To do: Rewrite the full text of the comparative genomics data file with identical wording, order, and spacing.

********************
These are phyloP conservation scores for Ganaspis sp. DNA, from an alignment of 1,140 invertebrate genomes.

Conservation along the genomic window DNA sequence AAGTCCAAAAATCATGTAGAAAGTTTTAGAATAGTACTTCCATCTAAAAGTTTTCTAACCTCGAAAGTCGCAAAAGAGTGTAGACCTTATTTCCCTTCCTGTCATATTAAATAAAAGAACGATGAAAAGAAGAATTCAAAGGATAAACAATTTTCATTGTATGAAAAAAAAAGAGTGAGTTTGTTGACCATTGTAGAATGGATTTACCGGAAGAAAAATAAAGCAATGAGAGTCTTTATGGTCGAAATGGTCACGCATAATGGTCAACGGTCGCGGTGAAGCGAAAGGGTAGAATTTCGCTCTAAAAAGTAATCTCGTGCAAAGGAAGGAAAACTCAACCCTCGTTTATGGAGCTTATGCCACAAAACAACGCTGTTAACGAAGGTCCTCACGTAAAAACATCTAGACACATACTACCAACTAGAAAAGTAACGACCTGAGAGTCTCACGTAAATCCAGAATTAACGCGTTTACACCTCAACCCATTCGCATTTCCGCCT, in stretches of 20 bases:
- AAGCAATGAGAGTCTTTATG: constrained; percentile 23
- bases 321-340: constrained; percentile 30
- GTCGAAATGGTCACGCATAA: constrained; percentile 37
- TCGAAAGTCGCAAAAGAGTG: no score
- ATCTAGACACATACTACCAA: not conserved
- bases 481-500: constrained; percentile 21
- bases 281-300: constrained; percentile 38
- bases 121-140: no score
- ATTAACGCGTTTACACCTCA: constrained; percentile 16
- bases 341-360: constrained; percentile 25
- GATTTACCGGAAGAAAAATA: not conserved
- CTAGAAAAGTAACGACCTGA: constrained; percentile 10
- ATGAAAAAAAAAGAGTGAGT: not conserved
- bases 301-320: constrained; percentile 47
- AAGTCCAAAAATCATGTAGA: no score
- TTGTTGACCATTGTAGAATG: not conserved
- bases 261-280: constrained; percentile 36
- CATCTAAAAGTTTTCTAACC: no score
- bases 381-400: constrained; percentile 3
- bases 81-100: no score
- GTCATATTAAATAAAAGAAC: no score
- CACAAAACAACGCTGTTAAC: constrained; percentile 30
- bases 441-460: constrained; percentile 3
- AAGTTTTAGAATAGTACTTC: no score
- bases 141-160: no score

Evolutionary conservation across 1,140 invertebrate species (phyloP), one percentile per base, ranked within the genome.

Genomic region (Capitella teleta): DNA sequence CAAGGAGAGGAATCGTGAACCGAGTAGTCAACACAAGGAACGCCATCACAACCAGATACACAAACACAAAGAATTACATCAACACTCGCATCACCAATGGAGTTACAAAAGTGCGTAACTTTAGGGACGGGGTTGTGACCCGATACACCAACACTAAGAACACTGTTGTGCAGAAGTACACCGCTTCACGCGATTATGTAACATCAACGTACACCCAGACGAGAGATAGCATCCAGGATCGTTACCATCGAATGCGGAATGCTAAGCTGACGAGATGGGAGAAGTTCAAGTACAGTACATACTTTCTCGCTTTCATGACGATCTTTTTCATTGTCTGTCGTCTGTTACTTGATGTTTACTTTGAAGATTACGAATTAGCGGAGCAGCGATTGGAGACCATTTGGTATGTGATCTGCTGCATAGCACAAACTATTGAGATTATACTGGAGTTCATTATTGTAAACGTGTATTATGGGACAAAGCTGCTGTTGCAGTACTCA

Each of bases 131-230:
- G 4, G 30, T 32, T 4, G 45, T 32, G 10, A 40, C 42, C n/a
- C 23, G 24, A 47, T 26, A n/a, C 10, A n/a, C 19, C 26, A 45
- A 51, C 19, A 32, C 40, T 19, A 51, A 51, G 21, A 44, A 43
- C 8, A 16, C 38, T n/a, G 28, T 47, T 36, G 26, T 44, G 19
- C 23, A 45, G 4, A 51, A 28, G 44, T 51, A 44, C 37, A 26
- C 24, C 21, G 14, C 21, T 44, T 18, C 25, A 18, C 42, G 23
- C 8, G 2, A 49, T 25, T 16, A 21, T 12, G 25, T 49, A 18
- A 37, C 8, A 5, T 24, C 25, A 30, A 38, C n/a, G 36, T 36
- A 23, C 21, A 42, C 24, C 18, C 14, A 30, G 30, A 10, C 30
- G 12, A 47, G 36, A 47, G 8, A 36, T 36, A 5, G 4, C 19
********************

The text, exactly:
These are phyloP conservation scores for Ganaspis sp. DNA, from an alignment of 1,140 invertebrate genomes.

Conservation along the genomic window DNA sequence AAGTCCAAAAATCATGTAGAAAGTTTTAGAATAGTACTTCCATCTAAAAGTTTTCTAACCTCGAAAGTCGCAAAAGAGTGTAGACCTTATTTCCCTTCCTGTCATATTAAATAAAAGAACGATGAAAAGAAGAATTCAAAGGATAAACAATTTTCATTGTATGAAAAAAAAAGAGTGAGTTTGTTGACCATTGTAGAATGGATTTACCGGAAGAAAAATAAAGCAATGAGAGTCTTTATGGTCGAAATGGTCACGCATAATGGTCAACGGTCGCGGTGAAGCGAAAGGGTAGAATTTCGCTCTAAAAAGTAATCTCGTGCAAAGGAAGGAAAACTCAACCCTCGTTTATGGAGCTTATGCCACAAAACAACGCTGTTAACGAAGGTCCTCACGTAAAAACATCTAGACACATACTACCAACTAGAAAAGTAACGACCTGAGAGTCTCACGTAAATCCAGAATTAACGCGTTTACACCTCAACCCATTCGCATTTCCGCCT, in stretches of 20 bases:
- AAGCAATGAGAGTCTTTATG: constrained; percentile 23
- bases 321-340: constrained; percentile 30
- GTCGAAATGGTCACGCATAA: constrained; percentile 37
- TCGAAAGTCGCAAAAGAGTG: no score
- ATCTAGACACATACTACCAA: not conserved
- bases 481-500: constrained; percentile 21
- bases 281-300: constrained; percentile 38
- bases 121-140: no score
- ATTAACGCGTTTACACCTCA: constrained; percentile 16
- bases 341-360: constrained; percentile 25
- GATTTACCGGAAGAAAAATA: not conserved
- CTAGAAAAGTAACGACCTGA: constrained; percentile 10
- ATGAAAAAAAAAGAGTGAGT: not conserved
- bases 301-320: constrained; percentile 47
- AAGTCCAAAAATCATGTAGA: no score
- TTGTTGACCATTGTAGAATG: not conserved
- bases 261-280: constrained; percentile 36
- CATCTAAAAGTTTTCTAACC: no score
- bases 381-400: constrained; percentile 3
- bases 81-100: no score
- GTCATATTAAATAAAAGAAC: no score
- CACAAAACAACGCTGTTAAC: constrained; percentile 30
- bases 441-460: constrained; percentile 3
- AAGTTTTAGAATAGTACTTC: no score
- bases 141-160: no score

Evolutionary conservation across 1,140 invertebrate species (phyloP), one percentile per base, ranked within the genome.

Genomic region (Capitella teleta): DNA sequence CAAGGAGAGGAATCGTGAACCGAGTAGTCAACACAAGGAACGCCATCACAACCAGATACACAAACACAAAGAATTACATCAACACTCGCATCACCAATGGAGTTACAAAAGTGCGTAACTTTAGGGACGGGGTTGTGACCCGATACACCAACACTAAGAACACTGTTGTGCAGAAGTACACCGCTTCACGCGATTATGTAACATCAACGTACACCCAGACGAGAGATAGCATCCAGGATCGTTACCATCGAATGCGGAATGCTAAGCTGACGAGATGGGAGAAGTTCAAGTACAGTACATACTTTCTCGCTTTCATGACGATCTTTTTCATTGTCTGTCGTCTGTTACTTGATGTTTACTTTGAAGATTACGAATTAGCGGAGCAGCGATTGGAGACCATTTGGTATGTGATCTGCTGCATAGCACAAACTATTGAGATTATACTGGAGTTCATTATTGTAAACGTGTATTATGGGACAAAGCTGCTGTTGCAGTACTCA

Each of bases 131-230:
- G 4, G 30, T 32, T 4, G 45, T 32, G 10, A 40, C 42, C n/a
- C 23, G 24, A 47, T 26, A n/a, C 10, A n/a, C 19, C 26, A 45
- A 51, C 19, A 32, C 40, T 19, A 51, A 51, G 21, A 44, A 43
- C 8, A 16, C 38, T n/a, G 28, T 47, T 36, G 26, T 44, G 19
- C 23, A 45, G 4, A 51, A 28, G 44, T 51, A 44, C 37, A 26
- C 24, C 21, G 14, C 21, T 44, T 18, C 25, A 18, C 42, G 23
- C 8, G 2, A 49, T 25, T 16, A 21, T 12, G 25, T 49, A 18
- A 37, C 8, A 5, T 24, C 25, A 30, A 38, C n/a, G 36, T 36
- A 23, C 21, A 42, C 24, C 18, C 14, A 30, G 30, A 10, C 30
- G 12, A 47, G 36, A 47, G 8, A 36, T 36, A 5, G 4, C 19